in a few weeks.
Check out the full infographic here
, but I'll share a few tidbits that I found most interesting:
-Did you know that the majority of community managers are women? Girl Power!
-Additionally, 2 out of every 3 community managers works for a brand rather than an agency. Personally, I love working for a brand
because I can fully dedicate myself to the company, our team, and our culture.
-Lastly, over 60% of community managers spend over 30 hours per week working on their community. Now, that's dedication!
Cendrine is an incredibly insightful social media blogger that I have had the pleasure to work with over the last few months. I'm glad to have her as a part of my online community, and honored that she views me the same! Check out her 2012 year in review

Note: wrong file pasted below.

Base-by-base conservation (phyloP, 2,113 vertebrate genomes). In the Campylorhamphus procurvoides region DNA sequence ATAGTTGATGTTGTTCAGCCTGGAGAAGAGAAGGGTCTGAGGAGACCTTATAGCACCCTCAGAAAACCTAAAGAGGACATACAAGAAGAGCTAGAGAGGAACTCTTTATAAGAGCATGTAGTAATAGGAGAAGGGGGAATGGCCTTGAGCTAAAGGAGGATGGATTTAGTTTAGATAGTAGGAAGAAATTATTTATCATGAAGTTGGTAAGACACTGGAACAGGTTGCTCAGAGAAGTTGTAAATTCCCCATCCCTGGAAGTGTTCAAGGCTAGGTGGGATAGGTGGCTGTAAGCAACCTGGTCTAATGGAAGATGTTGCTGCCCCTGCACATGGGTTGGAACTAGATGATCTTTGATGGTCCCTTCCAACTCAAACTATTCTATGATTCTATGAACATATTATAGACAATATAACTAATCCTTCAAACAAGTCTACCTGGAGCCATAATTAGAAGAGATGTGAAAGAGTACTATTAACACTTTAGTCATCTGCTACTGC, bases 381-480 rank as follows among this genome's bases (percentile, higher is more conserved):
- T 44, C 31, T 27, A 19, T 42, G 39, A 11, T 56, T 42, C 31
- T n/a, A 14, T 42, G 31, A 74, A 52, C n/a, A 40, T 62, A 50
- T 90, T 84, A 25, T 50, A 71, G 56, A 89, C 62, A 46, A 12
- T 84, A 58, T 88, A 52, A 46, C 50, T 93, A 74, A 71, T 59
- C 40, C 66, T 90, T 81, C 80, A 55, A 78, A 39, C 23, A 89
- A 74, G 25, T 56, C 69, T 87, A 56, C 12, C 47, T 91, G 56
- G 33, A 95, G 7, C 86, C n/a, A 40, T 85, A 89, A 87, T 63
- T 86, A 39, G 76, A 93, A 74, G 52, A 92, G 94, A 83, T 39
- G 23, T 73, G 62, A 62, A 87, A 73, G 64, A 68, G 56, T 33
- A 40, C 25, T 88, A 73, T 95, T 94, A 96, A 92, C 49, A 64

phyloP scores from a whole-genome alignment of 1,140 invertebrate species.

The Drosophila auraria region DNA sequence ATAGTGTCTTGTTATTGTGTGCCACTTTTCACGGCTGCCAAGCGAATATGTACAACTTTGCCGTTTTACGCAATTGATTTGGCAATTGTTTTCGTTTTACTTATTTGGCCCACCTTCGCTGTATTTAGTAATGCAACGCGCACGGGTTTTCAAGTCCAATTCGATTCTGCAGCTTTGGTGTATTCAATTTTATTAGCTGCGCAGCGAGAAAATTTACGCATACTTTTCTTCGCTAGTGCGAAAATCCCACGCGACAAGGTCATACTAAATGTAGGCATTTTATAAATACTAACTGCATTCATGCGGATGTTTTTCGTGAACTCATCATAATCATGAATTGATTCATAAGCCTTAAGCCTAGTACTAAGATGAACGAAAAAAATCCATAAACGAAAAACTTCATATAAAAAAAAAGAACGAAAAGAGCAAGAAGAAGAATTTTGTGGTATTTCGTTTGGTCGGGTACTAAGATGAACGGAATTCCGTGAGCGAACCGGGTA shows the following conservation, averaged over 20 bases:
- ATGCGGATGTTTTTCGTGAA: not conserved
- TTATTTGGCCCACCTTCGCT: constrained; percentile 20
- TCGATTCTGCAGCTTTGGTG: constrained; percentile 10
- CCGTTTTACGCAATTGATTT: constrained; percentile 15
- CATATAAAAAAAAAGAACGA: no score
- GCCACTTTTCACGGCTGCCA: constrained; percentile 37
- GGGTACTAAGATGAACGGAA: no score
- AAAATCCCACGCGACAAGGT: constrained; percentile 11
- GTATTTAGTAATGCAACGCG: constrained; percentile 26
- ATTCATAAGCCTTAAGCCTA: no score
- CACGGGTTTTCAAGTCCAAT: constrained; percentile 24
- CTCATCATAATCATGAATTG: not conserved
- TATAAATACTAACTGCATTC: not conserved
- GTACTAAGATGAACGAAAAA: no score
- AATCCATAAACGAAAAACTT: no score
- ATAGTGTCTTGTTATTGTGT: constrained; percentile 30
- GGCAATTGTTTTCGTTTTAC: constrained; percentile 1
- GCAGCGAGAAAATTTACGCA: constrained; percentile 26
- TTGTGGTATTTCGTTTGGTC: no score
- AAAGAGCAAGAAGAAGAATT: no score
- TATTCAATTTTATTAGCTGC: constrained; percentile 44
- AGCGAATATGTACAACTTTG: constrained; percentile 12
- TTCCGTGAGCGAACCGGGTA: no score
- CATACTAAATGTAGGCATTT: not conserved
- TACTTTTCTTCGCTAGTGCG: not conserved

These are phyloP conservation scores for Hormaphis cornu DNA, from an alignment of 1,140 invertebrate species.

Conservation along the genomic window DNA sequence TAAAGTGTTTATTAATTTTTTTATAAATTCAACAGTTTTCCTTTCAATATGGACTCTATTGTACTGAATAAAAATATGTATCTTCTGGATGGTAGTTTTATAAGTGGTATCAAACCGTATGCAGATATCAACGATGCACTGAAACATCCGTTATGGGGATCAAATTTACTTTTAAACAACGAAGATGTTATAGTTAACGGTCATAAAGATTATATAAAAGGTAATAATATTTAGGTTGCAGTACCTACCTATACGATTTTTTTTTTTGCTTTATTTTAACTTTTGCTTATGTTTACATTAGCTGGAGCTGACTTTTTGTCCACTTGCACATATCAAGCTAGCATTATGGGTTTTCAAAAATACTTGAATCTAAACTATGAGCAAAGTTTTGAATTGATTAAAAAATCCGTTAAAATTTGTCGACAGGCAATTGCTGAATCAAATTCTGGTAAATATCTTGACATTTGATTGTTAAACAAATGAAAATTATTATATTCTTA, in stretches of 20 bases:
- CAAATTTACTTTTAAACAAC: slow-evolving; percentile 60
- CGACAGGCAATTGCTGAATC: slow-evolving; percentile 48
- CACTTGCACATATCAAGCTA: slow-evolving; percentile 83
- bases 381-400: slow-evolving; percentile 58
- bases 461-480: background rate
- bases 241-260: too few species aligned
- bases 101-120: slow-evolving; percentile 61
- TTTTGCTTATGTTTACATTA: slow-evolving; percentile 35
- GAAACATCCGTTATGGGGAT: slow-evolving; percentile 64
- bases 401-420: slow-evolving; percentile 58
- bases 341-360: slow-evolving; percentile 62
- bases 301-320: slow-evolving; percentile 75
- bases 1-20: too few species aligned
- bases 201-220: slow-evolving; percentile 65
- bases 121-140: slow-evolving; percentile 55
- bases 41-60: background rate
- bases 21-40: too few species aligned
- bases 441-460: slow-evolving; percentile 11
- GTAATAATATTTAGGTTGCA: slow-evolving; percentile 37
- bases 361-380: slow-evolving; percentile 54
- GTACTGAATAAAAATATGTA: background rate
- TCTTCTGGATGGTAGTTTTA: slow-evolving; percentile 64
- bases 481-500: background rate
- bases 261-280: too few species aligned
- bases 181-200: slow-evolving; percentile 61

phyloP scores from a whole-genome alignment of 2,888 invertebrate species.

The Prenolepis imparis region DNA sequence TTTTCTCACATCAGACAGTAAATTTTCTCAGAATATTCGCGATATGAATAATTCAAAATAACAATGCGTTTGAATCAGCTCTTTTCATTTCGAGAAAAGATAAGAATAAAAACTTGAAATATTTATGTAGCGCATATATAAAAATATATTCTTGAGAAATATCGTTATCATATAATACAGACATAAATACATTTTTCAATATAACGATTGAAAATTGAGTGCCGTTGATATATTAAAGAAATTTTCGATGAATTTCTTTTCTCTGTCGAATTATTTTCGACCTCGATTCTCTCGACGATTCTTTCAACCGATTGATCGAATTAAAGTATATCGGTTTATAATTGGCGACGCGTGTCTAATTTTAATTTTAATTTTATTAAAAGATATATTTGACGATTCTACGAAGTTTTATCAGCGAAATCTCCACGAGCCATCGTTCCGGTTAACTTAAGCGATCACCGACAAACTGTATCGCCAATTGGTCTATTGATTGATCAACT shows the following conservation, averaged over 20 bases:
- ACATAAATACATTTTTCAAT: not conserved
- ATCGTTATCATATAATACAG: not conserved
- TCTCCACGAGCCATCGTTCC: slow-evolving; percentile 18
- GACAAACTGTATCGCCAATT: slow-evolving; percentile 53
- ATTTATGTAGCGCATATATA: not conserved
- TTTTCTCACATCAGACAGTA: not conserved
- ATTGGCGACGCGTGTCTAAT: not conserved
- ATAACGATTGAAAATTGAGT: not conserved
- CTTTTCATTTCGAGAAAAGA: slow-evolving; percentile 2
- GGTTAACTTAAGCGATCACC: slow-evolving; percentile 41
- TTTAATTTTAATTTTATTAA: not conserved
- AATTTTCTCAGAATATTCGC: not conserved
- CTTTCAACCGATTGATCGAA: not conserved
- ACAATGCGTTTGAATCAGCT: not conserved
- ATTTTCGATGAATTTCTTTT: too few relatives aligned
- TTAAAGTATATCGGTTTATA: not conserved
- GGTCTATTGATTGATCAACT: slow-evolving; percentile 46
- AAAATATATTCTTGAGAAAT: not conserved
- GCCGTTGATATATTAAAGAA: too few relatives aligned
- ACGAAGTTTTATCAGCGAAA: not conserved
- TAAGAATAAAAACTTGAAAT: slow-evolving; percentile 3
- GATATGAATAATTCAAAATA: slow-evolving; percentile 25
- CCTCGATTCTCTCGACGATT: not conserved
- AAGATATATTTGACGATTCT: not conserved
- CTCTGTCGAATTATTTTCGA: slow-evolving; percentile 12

post to see what awesome things she did this year. I'm looking forward to seeing what Cendrine has in store for us in 2013 on her must-follow blog!
At Distilled's SearchLove in October of this year, SEOMoz CEO Rand Fishkin
channeled his inner Beatles fan with a presentation called "Can't Buy Me Love
." Of course, unlike Paul, George, John, and Ringo, Rand isn't talking about the "love" of a lady, but instead he's referring to the love of your audience.
To be completely honest, I never really understood search marketing. If I'm searching for something in Google, odds are I'm probably going to click on the search result for what I was actually looking for, rather than an ad that [may or may not be] related to what I typed in. I'm not saying that search marketing does't work, but I do like to think that there are better (and cheaper) ways to get people to click on your website.